1. Application Profiling: The process starts with creating profiles for applications in the inventory based on set criteria that includes Activity/Workload, Technical Complexity and Support Criticality. Each profiling criteria comprises numerous sub-parameters to ensure each application is profiled to an adequately granular level. The next step is to gather historical data for each of the sub-parameters. The time-period for which the historical data is gathered for profiling is critical to ensure that seasonal spikes in support activity (at quarter or year end, for example, or during periods of very high usage), get adequately covered.

2. Attribute Weights and Scoring: Once historical data has been gathered for the sub-parameters under each of the profiling criteria, the IT and business needs to collaboratively assign weights and scores for each sub-parameter.

Weights are applied to each of the sub-parameters, an example of which is shown in Table 2. Weights should reflect the organization’s relative tolerance towards specific sub-parameters.

The sub-parameters are then Scored on a 5-point Likert scale. The data collected for each sub-parameter in step 1 need to be normalized on 5-point scale. (see Table 3 for sample scale definition for Number of incidents sub-parameter)

3. Application Profiling Scores (APS): Application profile score is computed as an aggregation of attribute scores and weights. The applications are then classified into bands, based on these scores. (see Table 4)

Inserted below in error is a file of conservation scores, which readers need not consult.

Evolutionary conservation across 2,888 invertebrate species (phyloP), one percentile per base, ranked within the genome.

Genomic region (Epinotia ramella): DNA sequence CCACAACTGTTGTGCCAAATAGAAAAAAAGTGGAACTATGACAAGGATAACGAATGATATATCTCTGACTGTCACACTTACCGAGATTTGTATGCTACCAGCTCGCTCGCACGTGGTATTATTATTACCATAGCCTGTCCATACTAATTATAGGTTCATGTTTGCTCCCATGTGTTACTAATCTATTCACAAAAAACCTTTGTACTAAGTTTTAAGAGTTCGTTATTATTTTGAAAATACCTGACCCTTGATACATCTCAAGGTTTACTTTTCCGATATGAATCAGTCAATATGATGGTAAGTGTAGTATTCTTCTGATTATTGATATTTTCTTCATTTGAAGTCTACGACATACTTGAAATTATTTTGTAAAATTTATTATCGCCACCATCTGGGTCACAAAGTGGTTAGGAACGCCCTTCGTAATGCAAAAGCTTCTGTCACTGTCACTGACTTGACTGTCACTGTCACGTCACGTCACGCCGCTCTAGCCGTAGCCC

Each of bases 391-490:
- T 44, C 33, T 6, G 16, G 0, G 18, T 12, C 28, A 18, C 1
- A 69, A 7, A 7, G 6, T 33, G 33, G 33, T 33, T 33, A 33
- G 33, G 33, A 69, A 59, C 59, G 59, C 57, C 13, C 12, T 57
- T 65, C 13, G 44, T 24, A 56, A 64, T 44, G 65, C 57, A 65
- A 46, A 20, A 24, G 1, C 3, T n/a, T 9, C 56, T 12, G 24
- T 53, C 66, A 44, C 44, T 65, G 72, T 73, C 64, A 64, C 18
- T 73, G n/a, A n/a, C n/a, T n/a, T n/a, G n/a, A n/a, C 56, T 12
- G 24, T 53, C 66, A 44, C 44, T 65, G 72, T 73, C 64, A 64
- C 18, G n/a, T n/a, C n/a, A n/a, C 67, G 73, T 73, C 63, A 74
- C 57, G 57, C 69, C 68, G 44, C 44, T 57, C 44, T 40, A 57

The sample structure shows ‘A’ class applications are of the highest importance to the business and hence will need to have the strongest SLAs, penalties, and monitoring.

4. Pricing Bands based on Application Classes: Post classification, the pricing bands get defined for each Application Class. The price band needs to be defined in consultation with the vendor – the highest scoring class commands the highest price per application regardless of the functional area it supports. Lower classes reflect lower workload and hence lower prices.

At the end of each billing period, the supplier bills the client based on the number of apps in each Class through a “Price-X-Quantity” exercise. This process also facilities change management as new applications added to the portfolio are added to the quantities based on tehri class and the ones removed are likewise taken out of the count.

Impact on Application Portfolio Management

The application classification framework is not merely a tool to manage contracts with vendors; it is in fact a key component of the application portfolio management framework. For it to have the maximum impact, the application classes must be tied to an application rationalization efforts or the typical ‘Invest’, ‘Migrate’ and ‘Eliminate’ framework. 

Vendors should be required to shift apps from the higher classes to lower ones through reduction in workload by automation, shift left or other efforts leading to improved portfolio stability.

To summarize, large AMS organizations can receive a one-time transactional savings from signing a Managed Services deal, however, sustained year-over-year improvements are likely to remain elusive in the absence of a structured AMS framework – one that aligns the incentives for the buyers and suppliers while providing transparency to all parties. The proposed framework helps standardize and industrialize a service that has hitherto been challenging to manage for many organizations.